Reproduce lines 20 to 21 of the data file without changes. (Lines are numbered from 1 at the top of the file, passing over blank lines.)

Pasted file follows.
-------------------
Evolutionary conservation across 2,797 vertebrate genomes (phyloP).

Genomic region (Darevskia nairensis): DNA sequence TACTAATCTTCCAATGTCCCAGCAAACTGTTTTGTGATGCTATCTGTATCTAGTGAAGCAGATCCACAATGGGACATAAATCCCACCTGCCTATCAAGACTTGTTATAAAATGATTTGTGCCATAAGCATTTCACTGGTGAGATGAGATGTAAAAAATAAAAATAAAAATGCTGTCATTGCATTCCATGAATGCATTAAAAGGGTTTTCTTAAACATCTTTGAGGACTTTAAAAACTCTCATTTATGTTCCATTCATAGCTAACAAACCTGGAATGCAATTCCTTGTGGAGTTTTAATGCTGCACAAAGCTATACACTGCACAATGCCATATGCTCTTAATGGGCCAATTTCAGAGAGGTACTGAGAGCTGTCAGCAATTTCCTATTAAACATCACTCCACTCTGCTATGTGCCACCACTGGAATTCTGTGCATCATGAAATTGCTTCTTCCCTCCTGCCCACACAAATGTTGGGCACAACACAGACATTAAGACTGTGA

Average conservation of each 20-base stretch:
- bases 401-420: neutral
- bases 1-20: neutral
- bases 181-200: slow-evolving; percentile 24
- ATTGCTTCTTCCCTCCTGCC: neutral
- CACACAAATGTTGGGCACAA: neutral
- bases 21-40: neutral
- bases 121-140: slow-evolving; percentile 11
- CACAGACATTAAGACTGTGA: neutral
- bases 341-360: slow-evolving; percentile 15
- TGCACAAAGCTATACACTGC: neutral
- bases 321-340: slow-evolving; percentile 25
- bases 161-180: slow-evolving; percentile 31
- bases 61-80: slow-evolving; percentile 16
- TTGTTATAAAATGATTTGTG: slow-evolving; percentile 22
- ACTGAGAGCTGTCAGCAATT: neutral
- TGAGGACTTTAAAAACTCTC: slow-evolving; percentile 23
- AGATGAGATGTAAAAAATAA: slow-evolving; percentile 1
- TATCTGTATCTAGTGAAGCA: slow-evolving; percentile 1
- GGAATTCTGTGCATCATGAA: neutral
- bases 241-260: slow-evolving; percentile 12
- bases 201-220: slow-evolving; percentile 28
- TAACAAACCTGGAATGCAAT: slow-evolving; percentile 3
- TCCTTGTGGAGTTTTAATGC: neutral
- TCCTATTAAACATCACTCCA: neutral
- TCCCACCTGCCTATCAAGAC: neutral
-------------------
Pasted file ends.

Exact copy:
- AGATGAGATGTAAAAAATAA: slow-evolving; percentile 1
- TATCTGTATCTAGTGAAGCA: slow-evolving; percentile 1